Saturday at Montgomery County Writer's Conference (which was a beautifully organized event on a gorgeous campus with great food -- how often does THAT happen?) I taught a 75 minute class called Do's & Don'ts for Writing. I adapted it for the Thriller genre,as they requested, but it's a good primer for any plot-based fiction, and I worked really hard developing the material and the point of view, culled from all my how-to books and working knowledge as an author.
Afterwards, a gentleman came up to me and said, "Great class. The best of the day." I thanked him, and then he said something so bold I didn't even understand it: "Can I have that paper you're reading from?" I asked him to repeat himself. He pointed to the stapled outline in my hand. "The notes you taught the class from. Can I have them?" And I burst out laughing. "No," I said. "Why?" he asked. "Because it contains trade secrets," I whispered.
Given my overall openness at sharing writing tips on my blog, and on twitter, and helping complete strangers who write to me and ask, maybe I shouldn't have been that shocked. But I was. If he had been a man with no hands, or a blind man, or a deaf man, I would have given him the world. "Take notes!" I wanted to scream at him. "Bring a pencil or a laptop, you knucklehead!" He walked away and I was still shaking my head over his nerve, when he walked up a few minutes later with a copy of my first novel, STANDING STILL and asked me to sign it. This was surprise number two, that he wasn't angry with me, and was willing to buy it abook. Then he unleashed surprise number three, as I bent my head over the title page. "Just write your phone number down," he said.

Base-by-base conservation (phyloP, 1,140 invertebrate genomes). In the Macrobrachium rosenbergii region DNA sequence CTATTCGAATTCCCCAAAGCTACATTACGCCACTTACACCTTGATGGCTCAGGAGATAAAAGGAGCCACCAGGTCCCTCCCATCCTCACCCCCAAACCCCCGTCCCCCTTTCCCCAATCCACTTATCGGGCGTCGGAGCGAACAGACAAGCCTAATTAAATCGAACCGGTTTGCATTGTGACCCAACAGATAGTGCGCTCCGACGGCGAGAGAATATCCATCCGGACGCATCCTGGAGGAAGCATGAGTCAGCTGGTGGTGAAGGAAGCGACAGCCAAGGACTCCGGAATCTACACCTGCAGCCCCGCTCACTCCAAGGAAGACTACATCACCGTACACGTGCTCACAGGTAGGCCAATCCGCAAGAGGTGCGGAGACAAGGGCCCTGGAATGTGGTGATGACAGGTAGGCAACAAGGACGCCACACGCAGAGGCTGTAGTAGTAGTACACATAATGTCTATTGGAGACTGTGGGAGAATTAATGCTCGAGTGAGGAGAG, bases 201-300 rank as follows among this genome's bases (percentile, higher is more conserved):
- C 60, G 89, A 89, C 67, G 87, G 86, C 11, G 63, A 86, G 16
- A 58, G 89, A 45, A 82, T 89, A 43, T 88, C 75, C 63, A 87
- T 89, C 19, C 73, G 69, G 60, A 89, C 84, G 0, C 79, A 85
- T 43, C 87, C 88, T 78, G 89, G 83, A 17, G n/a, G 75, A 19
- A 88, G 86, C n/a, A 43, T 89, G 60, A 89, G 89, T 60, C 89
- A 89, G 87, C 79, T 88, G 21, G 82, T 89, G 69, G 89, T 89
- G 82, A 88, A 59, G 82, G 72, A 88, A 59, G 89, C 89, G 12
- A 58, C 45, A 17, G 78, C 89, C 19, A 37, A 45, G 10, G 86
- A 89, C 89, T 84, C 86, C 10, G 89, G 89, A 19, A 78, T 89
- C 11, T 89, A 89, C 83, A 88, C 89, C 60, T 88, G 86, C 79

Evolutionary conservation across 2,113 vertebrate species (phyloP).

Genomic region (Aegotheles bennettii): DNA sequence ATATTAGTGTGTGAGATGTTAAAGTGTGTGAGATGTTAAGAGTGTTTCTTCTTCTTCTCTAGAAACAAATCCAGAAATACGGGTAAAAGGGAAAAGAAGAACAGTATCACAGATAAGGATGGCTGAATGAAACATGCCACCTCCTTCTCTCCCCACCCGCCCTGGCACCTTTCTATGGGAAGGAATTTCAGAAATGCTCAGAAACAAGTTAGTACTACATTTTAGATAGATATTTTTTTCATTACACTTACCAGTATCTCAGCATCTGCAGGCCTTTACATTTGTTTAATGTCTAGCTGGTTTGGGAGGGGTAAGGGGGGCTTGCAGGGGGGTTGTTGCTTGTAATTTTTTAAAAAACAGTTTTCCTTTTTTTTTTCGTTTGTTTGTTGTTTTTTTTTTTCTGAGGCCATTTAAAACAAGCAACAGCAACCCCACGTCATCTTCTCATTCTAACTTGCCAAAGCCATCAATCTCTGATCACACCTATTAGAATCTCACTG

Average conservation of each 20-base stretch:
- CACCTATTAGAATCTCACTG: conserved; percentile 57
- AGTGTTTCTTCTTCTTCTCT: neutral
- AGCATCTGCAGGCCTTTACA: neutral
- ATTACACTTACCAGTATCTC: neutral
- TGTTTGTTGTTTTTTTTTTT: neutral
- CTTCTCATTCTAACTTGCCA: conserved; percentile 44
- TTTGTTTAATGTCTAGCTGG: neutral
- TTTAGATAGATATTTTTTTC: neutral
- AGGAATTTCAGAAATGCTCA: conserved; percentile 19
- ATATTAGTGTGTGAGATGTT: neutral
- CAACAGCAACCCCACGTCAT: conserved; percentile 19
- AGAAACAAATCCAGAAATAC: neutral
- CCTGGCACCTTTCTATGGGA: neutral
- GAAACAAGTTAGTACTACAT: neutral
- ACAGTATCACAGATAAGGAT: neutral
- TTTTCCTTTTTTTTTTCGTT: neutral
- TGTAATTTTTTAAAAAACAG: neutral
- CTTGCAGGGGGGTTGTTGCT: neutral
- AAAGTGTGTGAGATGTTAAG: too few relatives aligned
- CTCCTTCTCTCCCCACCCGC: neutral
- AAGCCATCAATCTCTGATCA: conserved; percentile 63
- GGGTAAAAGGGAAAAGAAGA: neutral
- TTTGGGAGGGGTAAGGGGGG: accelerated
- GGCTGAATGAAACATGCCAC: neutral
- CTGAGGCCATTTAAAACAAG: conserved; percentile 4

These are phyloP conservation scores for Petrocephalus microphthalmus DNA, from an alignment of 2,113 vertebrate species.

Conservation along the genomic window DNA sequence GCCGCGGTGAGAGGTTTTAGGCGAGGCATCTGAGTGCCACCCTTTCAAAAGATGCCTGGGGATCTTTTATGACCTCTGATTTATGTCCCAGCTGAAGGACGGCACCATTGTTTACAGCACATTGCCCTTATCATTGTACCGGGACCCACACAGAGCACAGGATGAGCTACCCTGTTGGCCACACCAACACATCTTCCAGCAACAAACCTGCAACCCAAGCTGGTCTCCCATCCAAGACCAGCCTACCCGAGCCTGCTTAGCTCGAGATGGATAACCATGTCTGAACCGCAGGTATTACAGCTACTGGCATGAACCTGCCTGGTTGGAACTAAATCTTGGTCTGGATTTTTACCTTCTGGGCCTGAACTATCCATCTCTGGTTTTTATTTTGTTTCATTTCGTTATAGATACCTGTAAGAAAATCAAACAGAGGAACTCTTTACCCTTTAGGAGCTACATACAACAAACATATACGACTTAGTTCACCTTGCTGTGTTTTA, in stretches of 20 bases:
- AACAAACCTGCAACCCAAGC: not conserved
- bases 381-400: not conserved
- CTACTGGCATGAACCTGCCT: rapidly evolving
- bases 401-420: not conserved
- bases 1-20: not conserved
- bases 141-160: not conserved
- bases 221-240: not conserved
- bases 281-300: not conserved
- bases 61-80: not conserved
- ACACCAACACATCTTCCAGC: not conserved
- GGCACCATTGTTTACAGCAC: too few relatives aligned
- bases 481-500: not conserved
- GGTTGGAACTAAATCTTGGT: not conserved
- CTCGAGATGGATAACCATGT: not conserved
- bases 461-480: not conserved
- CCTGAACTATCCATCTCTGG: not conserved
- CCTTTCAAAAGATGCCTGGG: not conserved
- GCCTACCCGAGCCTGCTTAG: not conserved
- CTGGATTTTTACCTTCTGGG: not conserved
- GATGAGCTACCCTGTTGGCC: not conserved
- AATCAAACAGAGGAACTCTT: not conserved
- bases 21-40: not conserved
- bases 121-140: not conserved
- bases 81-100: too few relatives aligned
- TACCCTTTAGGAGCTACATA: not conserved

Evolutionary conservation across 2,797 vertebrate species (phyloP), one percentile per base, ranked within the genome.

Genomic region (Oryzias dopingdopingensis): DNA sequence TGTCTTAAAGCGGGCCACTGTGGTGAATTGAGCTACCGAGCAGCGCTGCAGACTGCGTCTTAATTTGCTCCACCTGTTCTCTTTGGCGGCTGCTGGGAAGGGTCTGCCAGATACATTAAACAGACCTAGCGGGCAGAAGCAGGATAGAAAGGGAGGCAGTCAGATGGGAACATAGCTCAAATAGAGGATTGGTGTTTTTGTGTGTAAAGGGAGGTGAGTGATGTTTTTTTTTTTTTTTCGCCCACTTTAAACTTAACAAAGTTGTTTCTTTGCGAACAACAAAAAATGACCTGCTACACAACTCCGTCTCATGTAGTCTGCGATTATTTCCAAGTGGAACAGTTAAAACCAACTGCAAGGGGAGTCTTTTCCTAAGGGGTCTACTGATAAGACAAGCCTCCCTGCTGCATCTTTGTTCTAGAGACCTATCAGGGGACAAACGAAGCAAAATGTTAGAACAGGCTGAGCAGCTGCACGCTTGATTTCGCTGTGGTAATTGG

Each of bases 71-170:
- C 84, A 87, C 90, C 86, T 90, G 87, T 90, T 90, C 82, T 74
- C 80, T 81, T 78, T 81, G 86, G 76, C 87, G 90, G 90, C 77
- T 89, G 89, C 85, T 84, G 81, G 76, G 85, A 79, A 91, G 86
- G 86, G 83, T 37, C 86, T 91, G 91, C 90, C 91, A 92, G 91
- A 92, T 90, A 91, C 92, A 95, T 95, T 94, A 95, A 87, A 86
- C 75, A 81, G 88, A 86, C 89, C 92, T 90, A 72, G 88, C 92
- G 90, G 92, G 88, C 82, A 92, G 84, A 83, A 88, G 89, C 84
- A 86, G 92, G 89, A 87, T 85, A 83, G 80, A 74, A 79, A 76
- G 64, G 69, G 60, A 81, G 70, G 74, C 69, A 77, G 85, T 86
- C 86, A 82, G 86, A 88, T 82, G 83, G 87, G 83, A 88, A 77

Sigh. Apparently, "Can I have your notes?" is a pick-up line.
I know slides are turned over in the corporate world all the time. But a lifetime of writing advice? Weigh in, guys, go ahead. Tell me I'm wrong.
In the meantime. . . in the spirit of "handing over my notes" -- here are my twitter writing tips from the week:
Today's #NaNoWriMo Tip: STUCK? Maybe someone new needs to knock on the door. Or someone needs to travel to a new place.
1-Word Tip for #NaNoWriMo: SENSES. As in what does your character smell, taste, hear? Use the senses to show.
1-Word Tip for #NaNoWriMo: DESPERATE. If desperate to up the word count, add a dream, flashback or prologue.
Today's 1-Word Tip for #NaNoWriMo: WHY. As in give every character a concrete reason for their actions and desires.
1-Word Tip for #NaNoWriMo: CONFLICT. As in inner conflict. Two paths to take. Two lovers to choose. Creates tension!
1- Word Tip for #NaNoWriMo: DESIRE. Your lead character must want something badly and have obstacles in the way.